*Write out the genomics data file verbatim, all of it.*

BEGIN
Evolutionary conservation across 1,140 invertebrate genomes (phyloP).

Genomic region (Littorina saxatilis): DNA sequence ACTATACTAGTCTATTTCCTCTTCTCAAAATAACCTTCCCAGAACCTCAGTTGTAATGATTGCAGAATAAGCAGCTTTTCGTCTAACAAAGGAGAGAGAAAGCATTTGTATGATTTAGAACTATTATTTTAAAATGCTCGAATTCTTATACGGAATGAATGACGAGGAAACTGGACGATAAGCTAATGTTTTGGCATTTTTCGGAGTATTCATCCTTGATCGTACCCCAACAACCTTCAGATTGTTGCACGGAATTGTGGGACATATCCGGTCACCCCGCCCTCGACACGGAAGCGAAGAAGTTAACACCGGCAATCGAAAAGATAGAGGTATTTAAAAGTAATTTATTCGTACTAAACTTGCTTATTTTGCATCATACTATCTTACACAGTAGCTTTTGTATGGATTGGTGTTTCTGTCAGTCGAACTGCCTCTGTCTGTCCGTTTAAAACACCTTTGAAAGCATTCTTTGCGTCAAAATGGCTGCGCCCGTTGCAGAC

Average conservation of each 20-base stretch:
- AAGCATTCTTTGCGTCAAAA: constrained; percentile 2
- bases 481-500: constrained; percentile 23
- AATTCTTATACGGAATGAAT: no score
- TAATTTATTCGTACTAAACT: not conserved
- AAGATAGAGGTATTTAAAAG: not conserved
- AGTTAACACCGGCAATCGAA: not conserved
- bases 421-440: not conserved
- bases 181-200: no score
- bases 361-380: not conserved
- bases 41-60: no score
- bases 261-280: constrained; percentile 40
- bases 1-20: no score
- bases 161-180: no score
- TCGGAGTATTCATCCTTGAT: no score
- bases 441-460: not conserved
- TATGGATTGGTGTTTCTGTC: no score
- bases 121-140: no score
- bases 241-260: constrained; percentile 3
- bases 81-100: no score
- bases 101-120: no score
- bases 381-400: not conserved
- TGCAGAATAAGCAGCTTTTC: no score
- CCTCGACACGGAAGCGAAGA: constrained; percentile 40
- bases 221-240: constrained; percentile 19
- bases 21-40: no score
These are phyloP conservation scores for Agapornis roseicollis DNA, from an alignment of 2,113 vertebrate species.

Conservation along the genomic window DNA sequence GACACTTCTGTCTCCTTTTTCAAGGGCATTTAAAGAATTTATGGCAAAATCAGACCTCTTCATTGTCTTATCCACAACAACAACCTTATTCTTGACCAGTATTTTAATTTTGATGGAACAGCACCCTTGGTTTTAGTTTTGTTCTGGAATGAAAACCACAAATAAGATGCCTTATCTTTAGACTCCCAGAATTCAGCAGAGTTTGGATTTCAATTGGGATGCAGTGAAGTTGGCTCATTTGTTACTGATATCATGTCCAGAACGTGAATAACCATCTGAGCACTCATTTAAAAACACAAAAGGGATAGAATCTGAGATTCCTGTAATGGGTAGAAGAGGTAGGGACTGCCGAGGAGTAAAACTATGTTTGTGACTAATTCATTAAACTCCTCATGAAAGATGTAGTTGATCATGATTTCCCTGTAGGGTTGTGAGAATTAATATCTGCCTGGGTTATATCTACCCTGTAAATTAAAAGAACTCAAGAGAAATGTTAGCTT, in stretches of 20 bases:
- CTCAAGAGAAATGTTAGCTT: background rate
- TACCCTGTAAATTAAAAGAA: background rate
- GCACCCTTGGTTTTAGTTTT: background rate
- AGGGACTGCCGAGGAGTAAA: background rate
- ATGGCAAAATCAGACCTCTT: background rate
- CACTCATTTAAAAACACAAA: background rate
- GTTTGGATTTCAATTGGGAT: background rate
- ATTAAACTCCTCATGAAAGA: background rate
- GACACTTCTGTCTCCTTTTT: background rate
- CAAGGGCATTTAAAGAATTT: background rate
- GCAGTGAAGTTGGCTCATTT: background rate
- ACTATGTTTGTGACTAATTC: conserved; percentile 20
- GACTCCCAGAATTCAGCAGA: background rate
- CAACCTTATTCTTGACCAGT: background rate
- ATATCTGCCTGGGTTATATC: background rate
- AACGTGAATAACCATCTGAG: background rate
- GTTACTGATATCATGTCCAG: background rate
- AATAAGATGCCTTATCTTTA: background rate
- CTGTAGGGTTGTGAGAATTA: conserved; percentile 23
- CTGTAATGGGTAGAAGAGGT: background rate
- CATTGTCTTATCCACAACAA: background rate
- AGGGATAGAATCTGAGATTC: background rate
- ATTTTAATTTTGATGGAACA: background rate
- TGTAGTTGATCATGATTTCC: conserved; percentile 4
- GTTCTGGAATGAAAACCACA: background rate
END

Evolutionary conservation across 1,140 invertebrate genomes (phyloP).

Genomic region (Littorina saxatilis): DNA sequence ACTATACTAGTCTATTTCCTCTTCTCAAAATAACCTTCCCAGAACCTCAGTTGTAATGATTGCAGAATAAGCAGCTTTTCGTCTAACAAAGGAGAGAGAAAGCATTTGTATGATTTAGAACTATTATTTTAAAATGCTCGAATTCTTATACGGAATGAATGACGAGGAAACTGGACGATAAGCTAATGTTTTGGCATTTTTCGGAGTATTCATCCTTGATCGTACCCCAACAACCTTCAGATTGTTGCACGGAATTGTGGGACATATCCGGTCACCCCGCCCTCGACACGGAAGCGAAGAAGTTAACACCGGCAATCGAAAAGATAGAGGTATTTAAAAGTAATTTATTCGTACTAAACTTGCTTATTTTGCATCATACTATCTTACACAGTAGCTTTTGTATGGATTGGTGTTTCTGTCAGTCGAACTGCCTCTGTCTGTCCGTTTAAAACACCTTTGAAAGCATTCTTTGCGTCAAAATGGCTGCGCCCGTTGCAGAC

Average conservation of each 20-base stretch:
- AAGCATTCTTTGCGTCAAAA: constrained; percentile 2
- bases 481-500: constrained; percentile 23
- AATTCTTATACGGAATGAAT: no score
- TAATTTATTCGTACTAAACT: not conserved
- AAGATAGAGGTATTTAAAAG: not conserved
- AGTTAACACCGGCAATCGAA: not conserved
- bases 421-440: not conserved
- bases 181-200: no score
- bases 361-380: not conserved
- bases 41-60: no score
- bases 261-280: constrained; percentile 40
- bases 1-20: no score
- bases 161-180: no score
- TCGGAGTATTCATCCTTGAT: no score
- bases 441-460: not conserved
- TATGGATTGGTGTTTCTGTC: no score
- bases 121-140: no score
- bases 241-260: constrained; percentile 3
- bases 81-100: no score
- bases 101-120: no score
- bases 381-400: not conserved
- TGCAGAATAAGCAGCTTTTC: no score
- CCTCGACACGGAAGCGAAGA: constrained; percentile 40
- bases 221-240: constrained; percentile 19
- bases 21-40: no score
These are phyloP conservation scores for Agapornis roseicollis DNA, from an alignment of 2,113 vertebrate species.

Conservation along the genomic window DNA sequence GACACTTCTGTCTCCTTTTTCAAGGGCATTTAAAGAATTTATGGCAAAATCAGACCTCTTCATTGTCTTATCCACAACAACAACCTTATTCTTGACCAGTATTTTAATTTTGATGGAACAGCACCCTTGGTTTTAGTTTTGTTCTGGAATGAAAACCACAAATAAGATGCCTTATCTTTAGACTCCCAGAATTCAGCAGAGTTTGGATTTCAATTGGGATGCAGTGAAGTTGGCTCATTTGTTACTGATATCATGTCCAGAACGTGAATAACCATCTGAGCACTCATTTAAAAACACAAAAGGGATAGAATCTGAGATTCCTGTAATGGGTAGAAGAGGTAGGGACTGCCGAGGAGTAAAACTATGTTTGTGACTAATTCATTAAACTCCTCATGAAAGATGTAGTTGATCATGATTTCCCTGTAGGGTTGTGAGAATTAATATCTGCCTGGGTTATATCTACCCTGTAAATTAAAAGAACTCAAGAGAAATGTTAGCTT, in stretches of 20 bases:
- CTCAAGAGAAATGTTAGCTT: background rate
- TACCCTGTAAATTAAAAGAA: background rate
- GCACCCTTGGTTTTAGTTTT: background rate
- AGGGACTGCCGAGGAGTAAA: background rate
- ATGGCAAAATCAGACCTCTT: background rate
- CACTCATTTAAAAACACAAA: background rate
- GTTTGGATTTCAATTGGGAT: background rate
- ATTAAACTCCTCATGAAAGA: background rate
- GACACTTCTGTCTCCTTTTT: background rate
- CAAGGGCATTTAAAGAATTT: background rate
- GCAGTGAAGTTGGCTCATTT: background rate
- ACTATGTTTGTGACTAATTC: conserved; percentile 20
- GACTCCCAGAATTCAGCAGA: background rate
- CAACCTTATTCTTGACCAGT: background rate
- ATATCTGCCTGGGTTATATC: background rate
- AACGTGAATAACCATCTGAG: background rate
- GTTACTGATATCATGTCCAG: background rate
- AATAAGATGCCTTATCTTTA: background rate
- CTGTAGGGTTGTGAGAATTA: conserved; percentile 23
- CTGTAATGGGTAGAAGAGGT: background rate
- CATTGTCTTATCCACAACAA: background rate
- AGGGATAGAATCTGAGATTC: background rate
- ATTTTAATTTTGATGGAACA: background rate
- TGTAGTTGATCATGATTTCC: conserved; percentile 4
- GTTCTGGAATGAAAACCACA: background rate